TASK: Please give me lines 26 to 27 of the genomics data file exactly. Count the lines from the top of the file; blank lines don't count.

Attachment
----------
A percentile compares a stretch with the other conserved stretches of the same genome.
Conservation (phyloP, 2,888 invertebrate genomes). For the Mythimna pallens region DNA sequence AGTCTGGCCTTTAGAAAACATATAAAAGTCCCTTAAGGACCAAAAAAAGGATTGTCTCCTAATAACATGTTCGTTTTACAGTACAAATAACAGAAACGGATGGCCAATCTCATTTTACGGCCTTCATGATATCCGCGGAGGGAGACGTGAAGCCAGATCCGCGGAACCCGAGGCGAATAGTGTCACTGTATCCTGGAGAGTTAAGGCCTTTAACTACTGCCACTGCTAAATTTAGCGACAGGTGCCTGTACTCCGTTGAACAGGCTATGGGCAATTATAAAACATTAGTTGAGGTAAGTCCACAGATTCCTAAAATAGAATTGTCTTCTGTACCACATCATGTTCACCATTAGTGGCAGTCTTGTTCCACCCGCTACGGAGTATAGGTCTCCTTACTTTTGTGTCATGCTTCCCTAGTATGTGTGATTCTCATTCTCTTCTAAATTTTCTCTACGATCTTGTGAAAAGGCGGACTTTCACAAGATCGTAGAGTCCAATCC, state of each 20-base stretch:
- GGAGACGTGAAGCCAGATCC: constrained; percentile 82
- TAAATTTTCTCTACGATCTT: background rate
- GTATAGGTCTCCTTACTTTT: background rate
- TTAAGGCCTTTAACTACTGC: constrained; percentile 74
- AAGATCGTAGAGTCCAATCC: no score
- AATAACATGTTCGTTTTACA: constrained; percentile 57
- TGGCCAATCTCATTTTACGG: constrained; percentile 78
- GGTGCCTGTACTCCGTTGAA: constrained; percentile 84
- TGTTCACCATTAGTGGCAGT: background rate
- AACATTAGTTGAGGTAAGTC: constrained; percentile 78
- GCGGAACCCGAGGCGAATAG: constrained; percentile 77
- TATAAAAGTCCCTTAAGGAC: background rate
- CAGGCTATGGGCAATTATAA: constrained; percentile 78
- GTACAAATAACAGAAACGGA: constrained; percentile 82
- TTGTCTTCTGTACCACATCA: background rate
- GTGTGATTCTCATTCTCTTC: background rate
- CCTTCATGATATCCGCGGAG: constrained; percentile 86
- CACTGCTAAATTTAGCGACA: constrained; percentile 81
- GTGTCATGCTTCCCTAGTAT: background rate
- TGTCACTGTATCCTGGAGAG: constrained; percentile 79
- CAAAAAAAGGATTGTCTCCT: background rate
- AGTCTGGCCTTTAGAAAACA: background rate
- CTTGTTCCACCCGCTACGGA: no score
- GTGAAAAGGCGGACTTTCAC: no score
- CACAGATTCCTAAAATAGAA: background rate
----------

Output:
- GTGAAAAGGCGGACTTTCAC: no score
- CACAGATTCCTAAAATAGAA: background rate